from The American Heritage® Dictionary of the English Language, 4th Edition
- n. A long sleeveless vestment worn over the alb by a priest during services.
from Wiktionary, Creative Commons Attribution/Share-Alike License
- n. The outermost liturgical vestment worn by clergy for celebrating Eucharist or Mass.
from the GNU version of the Collaborative International Dictionary of English
- n. The outer vestment worn by the priest in saying Mass, consisting, in the Roman Catholic Church, of a broad, flat, back piece, and a narrower front piece, the two connected over the shoulders only. The back has usually a large cross, the front an upright bar or pillar, designed to be emblematical of Christ's sufferings. In the Greek Church the chasuble is a large round mantle.
from The Century Dictionary and Cyclopedia
- n. Eccles., a sleeveless vestment, originally circular in outline, but in medieval and modern use of an elliptical shape, or modified from this so as to be nearly rectangular, and provided with an aperture in the center through which to pass the head.
from WordNet 3.0 Copyright 2006 by Princeton University. All rights reserved.
- n. a long sleeveless vestment worn by a priest when celebrating Mass
Now conical chasubles are rare enough to see, all things considered, but the sight of a conical rose chasuble is virtually unheard of:
Right: Side detail visible of an 18th century chasuble from the monastery church of Santa Chiara, Naples.) (Centre: A chasuble from the church of the Gesu in Rome, made for Cardinal Farnese in the second half of the 16th century and based upon an earlier design of the artist Raphael.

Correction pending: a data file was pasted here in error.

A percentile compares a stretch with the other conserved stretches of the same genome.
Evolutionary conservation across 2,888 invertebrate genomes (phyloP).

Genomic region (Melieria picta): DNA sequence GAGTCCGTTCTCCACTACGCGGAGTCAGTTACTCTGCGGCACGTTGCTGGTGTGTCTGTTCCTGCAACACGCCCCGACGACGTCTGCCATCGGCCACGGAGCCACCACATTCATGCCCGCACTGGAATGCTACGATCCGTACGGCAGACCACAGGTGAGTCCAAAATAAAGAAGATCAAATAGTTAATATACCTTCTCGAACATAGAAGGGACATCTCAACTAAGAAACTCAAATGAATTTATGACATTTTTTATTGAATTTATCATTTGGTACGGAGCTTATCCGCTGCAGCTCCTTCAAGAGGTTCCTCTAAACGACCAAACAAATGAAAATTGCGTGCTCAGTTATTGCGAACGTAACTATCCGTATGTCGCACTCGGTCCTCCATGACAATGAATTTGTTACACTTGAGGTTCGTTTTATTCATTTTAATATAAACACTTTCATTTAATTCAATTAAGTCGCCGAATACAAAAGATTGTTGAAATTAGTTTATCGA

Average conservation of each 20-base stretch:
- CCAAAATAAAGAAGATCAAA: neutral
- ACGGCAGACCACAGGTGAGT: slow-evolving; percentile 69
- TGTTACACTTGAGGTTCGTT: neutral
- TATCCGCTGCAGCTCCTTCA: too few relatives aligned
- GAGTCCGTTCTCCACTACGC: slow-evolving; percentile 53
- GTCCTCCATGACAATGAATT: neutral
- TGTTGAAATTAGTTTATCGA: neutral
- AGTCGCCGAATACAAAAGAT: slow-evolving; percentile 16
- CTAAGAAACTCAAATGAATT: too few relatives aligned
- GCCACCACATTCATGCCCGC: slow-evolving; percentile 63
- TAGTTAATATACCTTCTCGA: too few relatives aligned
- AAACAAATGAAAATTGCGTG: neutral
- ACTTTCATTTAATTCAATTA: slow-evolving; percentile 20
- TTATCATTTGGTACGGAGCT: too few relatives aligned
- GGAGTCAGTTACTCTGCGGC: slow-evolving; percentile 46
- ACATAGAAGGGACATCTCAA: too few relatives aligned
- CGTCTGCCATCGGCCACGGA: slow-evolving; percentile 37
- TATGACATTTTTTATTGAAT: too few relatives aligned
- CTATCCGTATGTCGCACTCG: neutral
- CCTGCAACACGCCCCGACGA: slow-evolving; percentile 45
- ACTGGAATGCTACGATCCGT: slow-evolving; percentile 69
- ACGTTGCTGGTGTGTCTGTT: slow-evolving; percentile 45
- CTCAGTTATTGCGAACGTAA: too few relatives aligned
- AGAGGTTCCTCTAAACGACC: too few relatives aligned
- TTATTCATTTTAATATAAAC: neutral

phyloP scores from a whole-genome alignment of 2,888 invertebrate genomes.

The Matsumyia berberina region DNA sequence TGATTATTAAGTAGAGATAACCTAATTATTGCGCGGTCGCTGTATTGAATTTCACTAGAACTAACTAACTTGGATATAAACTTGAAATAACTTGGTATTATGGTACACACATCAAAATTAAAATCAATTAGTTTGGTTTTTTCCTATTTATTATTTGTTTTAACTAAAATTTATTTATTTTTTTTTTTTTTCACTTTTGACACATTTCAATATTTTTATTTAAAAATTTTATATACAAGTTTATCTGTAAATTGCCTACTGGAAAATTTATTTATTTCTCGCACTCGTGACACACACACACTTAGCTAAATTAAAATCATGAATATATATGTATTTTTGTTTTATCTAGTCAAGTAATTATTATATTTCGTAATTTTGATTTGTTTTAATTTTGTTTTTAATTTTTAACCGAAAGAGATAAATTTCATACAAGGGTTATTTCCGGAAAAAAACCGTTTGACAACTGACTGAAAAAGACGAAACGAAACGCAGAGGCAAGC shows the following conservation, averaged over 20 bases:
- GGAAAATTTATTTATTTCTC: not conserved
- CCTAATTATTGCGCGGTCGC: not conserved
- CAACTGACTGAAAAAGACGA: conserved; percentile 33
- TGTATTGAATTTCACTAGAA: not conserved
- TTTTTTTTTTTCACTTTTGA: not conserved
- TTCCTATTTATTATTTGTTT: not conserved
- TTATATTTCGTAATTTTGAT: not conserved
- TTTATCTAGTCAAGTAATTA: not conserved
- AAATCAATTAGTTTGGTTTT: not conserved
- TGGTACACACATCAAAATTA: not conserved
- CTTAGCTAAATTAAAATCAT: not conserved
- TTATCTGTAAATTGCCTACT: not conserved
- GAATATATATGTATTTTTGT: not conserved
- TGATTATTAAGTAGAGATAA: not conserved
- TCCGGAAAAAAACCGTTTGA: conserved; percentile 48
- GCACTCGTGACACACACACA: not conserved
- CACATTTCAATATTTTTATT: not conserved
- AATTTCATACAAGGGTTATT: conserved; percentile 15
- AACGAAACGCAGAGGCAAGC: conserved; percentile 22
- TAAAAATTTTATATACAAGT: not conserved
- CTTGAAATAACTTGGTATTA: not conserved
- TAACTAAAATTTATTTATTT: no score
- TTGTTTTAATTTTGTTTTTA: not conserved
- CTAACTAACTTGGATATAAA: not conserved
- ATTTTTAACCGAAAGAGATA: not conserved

In fact, there is thought that the chasuble is actually derived from what was originally a common form of Roman civil dress:
The ornament which the bishop is wearing above the chasuble is the rationale, an episcopal humeral, a counterpart of the pallium, and like it worn over the chasuble.
His chasuble was a full and heavy mantle in which red and white could be seen in transparency, and gleaming with jewels . . .
The Cardinal afterwards changes his cope for a chasuble, which is purple as well as that of the subdeacon; but the deacon, as he is going to bless the Paschal candle , wears a white dalmatic.
The tunicle became the customary vestment of the subdeacons; the chasuble was the vestment exclusively worn at the celebration of the Mass, as the pluvial, the liturgical caps, took its place at the other functions.
On another one, which is called the chasuble of Naintre, the Virgin is seated in majesty, with richly-wrought sandals on her feet, and holding the Infant Jesus on her knees.
Father Symondson also has a great interest in the matter of vestments and he recently wished to submit to the NLM a piece considering the "Borromean" form of chasuble, which is the style that might be said to sit halfway between the more full flowing "gothic" form and the typical Baroque form that we are accustomed to seeing.
Very prominent on the chasuble is the massive tau, with adjoining panels supporting the neckline.